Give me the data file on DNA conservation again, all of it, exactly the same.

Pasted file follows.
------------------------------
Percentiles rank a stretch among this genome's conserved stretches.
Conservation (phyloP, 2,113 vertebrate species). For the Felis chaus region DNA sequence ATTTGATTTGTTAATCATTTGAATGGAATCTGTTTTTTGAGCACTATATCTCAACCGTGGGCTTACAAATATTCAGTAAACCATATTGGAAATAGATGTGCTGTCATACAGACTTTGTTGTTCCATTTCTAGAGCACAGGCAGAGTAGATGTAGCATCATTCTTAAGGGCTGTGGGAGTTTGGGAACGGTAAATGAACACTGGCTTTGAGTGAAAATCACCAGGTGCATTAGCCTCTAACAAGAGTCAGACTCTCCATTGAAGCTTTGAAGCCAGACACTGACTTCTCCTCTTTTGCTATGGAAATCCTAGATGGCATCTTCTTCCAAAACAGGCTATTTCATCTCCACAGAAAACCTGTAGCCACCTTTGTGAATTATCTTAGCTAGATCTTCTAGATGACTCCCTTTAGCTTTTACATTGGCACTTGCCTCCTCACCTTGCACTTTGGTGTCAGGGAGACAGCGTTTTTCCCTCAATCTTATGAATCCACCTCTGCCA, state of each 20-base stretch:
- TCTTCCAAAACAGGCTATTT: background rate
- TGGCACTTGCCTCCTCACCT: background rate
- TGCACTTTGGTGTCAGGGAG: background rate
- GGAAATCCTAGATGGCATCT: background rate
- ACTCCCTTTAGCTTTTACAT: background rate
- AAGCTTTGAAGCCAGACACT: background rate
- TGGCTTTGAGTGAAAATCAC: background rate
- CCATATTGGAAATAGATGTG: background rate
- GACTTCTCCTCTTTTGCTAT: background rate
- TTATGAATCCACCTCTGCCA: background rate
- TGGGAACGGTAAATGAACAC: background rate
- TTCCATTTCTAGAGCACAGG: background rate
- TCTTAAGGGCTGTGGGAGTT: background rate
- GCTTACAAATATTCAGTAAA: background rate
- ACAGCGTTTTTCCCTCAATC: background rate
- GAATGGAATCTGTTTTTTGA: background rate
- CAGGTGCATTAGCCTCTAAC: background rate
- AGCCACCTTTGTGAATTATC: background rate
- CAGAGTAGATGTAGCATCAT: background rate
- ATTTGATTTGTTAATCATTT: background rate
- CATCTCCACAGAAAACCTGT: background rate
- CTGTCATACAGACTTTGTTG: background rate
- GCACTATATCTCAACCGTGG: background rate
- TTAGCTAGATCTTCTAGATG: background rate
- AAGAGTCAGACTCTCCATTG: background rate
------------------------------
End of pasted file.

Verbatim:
Percentiles rank a stretch among this genome's conserved stretches.
Conservation (phyloP, 2,113 vertebrate species). For the Felis chaus region DNA sequence ATTTGATTTGTTAATCATTTGAATGGAATCTGTTTTTTGAGCACTATATCTCAACCGTGGGCTTACAAATATTCAGTAAACCATATTGGAAATAGATGTGCTGTCATACAGACTTTGTTGTTCCATTTCTAGAGCACAGGCAGAGTAGATGTAGCATCATTCTTAAGGGCTGTGGGAGTTTGGGAACGGTAAATGAACACTGGCTTTGAGTGAAAATCACCAGGTGCATTAGCCTCTAACAAGAGTCAGACTCTCCATTGAAGCTTTGAAGCCAGACACTGACTTCTCCTCTTTTGCTATGGAAATCCTAGATGGCATCTTCTTCCAAAACAGGCTATTTCATCTCCACAGAAAACCTGTAGCCACCTTTGTGAATTATCTTAGCTAGATCTTCTAGATGACTCCCTTTAGCTTTTACATTGGCACTTGCCTCCTCACCTTGCACTTTGGTGTCAGGGAGACAGCGTTTTTCCCTCAATCTTATGAATCCACCTCTGCCA, state of each 20-base stretch:
- TCTTCCAAAACAGGCTATTT: background rate
- TGGCACTTGCCTCCTCACCT: background rate
- TGCACTTTGGTGTCAGGGAG: background rate
- GGAAATCCTAGATGGCATCT: background rate
- ACTCCCTTTAGCTTTTACAT: background rate
- AAGCTTTGAAGCCAGACACT: background rate
- TGGCTTTGAGTGAAAATCAC: background rate
- CCATATTGGAAATAGATGTG: background rate
- GACTTCTCCTCTTTTGCTAT: background rate
- TTATGAATCCACCTCTGCCA: background rate
- TGGGAACGGTAAATGAACAC: background rate
- TTCCATTTCTAGAGCACAGG: background rate
- TCTTAAGGGCTGTGGGAGTT: background rate
- GCTTACAAATATTCAGTAAA: background rate
- ACAGCGTTTTTCCCTCAATC: background rate
- GAATGGAATCTGTTTTTTGA: background rate
- CAGGTGCATTAGCCTCTAAC: background rate
- AGCCACCTTTGTGAATTATC: background rate
- CAGAGTAGATGTAGCATCAT: background rate
- ATTTGATTTGTTAATCATTT: background rate
- CATCTCCACAGAAAACCTGT: background rate
- CTGTCATACAGACTTTGTTG: background rate
- GCACTATATCTCAACCGTGG: background rate
- TTAGCTAGATCTTCTAGATG: background rate
- AAGAGTCAGACTCTCCATTG: background rate